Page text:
The statement added: “Blackwater has been informed that the State Department has no objection to it providing information to the committee. We have offered to make available for testimony those officials in the best position to respond to the specific issues the committee has raised.”

(Reported in the NY Times)

By Thursday 27th, Waxman was once more waxing Blackwater’s arse, this time over its behaviour back in 2004, when it sent its contractors into Fallujah, the “hottest zone in Iraq in unarmoured, underpowered vehicles.” This was the incident when “four Blackwater employees escorting a convoy were killed and their charred bodies hung from a bridge”.

Waxman said the committee’s research showed that leading up to the incident, Blackwater was an “unprepared and disorderly organization” operating in a hostile environment.

“Mistake apparently compounded mistake,” he said.

The report was based on documents and interviews with 18 individuals with knowledge of the incident, including Blackwater’s Baghdad operations manager and project director and seven other staff from the company.

A day before the incident, the report said Blackwater’s operations manager in Baghdad sent an e-mail to company headquarters in North Carolina complaining about a lack of equipment, including armoured vehicles, ammunition and weapons.

“I need new vehicles, I need COMS, I need ammo, I need Glocks and M4s … I’ve requested hard cars from the beginning,” said the e-mail.

It’s possibly not the slick image of military competence and professionalism which Blackwater is aiming for – and the eyewitness reports from this month’s Baghdad balls-up published in Thursday’s NY Times probably don’t help either:

Participants in a contentious Baghdad security operation this month have told American investigators that during the operation at least one guard continued firing on civilians while colleagues urgently called for a cease-fire. At least one guard apparently also drew a weapon on a fellow guard who did not stop shooting, an American official [who “was briefed on the American investigation by someone who helped conduct it”] said.

This unnamed ‘American official’ (hmmm…) goes on to provide a broad outline of the events of 16th September:

The episode began around 11:50 a.m… Diplomats with the United States Agency for International Development were meeting in a guarded compound about a mile northeast of Nisour Square, where the shooting would later take place.

A bomb exploded on the median of a road a few hundred yards away from the meeting, causing no injuries to the Americans, but prompting a fateful decision to evacuate. One American official who knew about the meeting cast doubt on the decision to move the diplomats out of a secure compound.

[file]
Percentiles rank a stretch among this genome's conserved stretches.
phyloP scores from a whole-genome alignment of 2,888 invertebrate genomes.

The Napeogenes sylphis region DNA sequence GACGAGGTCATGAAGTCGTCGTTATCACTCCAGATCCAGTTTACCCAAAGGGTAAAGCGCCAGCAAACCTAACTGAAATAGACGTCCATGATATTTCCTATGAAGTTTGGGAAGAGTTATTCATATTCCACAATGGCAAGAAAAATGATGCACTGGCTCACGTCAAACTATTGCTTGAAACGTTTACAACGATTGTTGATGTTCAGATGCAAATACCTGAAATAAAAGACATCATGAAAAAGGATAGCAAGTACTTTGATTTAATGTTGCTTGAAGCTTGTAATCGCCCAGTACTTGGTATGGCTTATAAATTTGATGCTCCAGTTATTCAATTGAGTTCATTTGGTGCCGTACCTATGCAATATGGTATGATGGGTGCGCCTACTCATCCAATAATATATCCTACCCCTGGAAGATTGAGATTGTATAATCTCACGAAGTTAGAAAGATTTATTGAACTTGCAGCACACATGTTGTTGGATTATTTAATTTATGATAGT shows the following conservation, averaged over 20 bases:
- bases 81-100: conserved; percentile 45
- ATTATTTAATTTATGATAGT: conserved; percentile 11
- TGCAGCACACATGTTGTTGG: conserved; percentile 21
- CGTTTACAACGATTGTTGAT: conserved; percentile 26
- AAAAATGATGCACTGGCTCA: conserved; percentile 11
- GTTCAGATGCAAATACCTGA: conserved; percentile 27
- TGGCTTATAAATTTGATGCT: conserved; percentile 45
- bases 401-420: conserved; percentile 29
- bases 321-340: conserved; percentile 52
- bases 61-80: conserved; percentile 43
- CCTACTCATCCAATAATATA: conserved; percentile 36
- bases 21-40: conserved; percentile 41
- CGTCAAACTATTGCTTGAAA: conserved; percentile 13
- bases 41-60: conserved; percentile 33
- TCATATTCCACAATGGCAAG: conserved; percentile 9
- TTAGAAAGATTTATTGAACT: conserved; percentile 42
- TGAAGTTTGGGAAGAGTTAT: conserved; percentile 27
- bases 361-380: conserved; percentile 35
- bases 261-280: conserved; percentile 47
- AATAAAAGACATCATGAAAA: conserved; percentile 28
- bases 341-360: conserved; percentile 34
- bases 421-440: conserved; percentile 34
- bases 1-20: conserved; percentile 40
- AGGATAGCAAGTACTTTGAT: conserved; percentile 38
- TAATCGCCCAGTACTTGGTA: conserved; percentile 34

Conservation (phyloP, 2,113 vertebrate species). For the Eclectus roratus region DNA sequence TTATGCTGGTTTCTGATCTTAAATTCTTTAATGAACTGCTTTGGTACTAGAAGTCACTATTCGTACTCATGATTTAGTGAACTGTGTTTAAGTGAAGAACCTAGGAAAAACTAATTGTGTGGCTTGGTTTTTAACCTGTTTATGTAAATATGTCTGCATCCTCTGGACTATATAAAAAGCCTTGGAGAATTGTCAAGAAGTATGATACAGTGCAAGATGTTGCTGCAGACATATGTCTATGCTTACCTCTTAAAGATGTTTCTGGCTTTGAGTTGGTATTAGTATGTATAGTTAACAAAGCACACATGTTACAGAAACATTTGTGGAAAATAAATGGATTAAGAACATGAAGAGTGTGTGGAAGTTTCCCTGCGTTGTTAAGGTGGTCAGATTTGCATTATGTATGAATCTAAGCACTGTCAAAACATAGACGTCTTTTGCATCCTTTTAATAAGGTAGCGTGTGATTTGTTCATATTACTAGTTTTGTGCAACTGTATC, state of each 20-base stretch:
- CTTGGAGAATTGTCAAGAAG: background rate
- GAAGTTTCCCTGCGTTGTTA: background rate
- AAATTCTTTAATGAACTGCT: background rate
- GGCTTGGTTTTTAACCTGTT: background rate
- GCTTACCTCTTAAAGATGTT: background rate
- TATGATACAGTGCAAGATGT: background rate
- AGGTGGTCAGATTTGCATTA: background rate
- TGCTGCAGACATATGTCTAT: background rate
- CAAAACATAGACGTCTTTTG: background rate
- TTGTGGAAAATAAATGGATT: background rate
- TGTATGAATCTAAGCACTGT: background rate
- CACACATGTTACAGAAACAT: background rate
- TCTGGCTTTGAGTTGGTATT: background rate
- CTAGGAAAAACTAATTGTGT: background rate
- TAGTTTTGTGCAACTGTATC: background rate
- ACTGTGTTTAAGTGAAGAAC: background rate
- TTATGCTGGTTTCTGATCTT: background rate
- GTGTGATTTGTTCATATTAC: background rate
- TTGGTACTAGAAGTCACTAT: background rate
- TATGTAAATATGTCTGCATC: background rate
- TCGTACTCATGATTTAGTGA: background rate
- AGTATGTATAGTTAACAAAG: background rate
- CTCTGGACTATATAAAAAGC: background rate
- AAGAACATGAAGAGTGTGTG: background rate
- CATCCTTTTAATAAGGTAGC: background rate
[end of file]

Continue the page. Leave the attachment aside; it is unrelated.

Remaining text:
“It raises the first question of why didn’t they just stay in place, since they are safe in the compound,” the official said. “Usually the concept would be, if an I.E.D. detonates in the street, you would wait 15 to 30 minutes, until things calmed down,” he said, using the abbreviation for improvised explosive device.

But instead of waiting, a Blackwater convoy began carrying the diplomats south, toward the Green Zone. Because their route would pass through Nisour Square, another convoy drove there to block traffic and ensure that the diplomats would be able to pass.

At least four sport utility vehicles stopped in lanes of traffic that were entering the square from the south and west. Some of the guards got out of their vehicles and took positions on the street, according to the official familiar with the report on the American investigation.

At 12:08 p.m., at least one guard began to fire in the direction of a car, killing its driver. A traffic policeman said he walked toward the car, but more shots were fired, killing a woman holding an infant sitting in the passenger seat.

Nice work if you can get it.

PS Reuters is running with this story, citing both the report in the NY Times and a similar one in the Washington Post, which is sourced by an anonymous State Department official and our friend the “U.S. official familiar with the investigation”.

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The three golden rules…

This Blackwater thing rumbles on:

Admit nothing

The company has no knowledge of any employee improperly exporting weapons…

Deny everything

We have yet to see definitive proof that the firm in question is Blackwater…

Make counter-allegations

When it was uncovered internally that two employees were stealing from the company, Blackwater immediately fired them…

Job’s a good’un!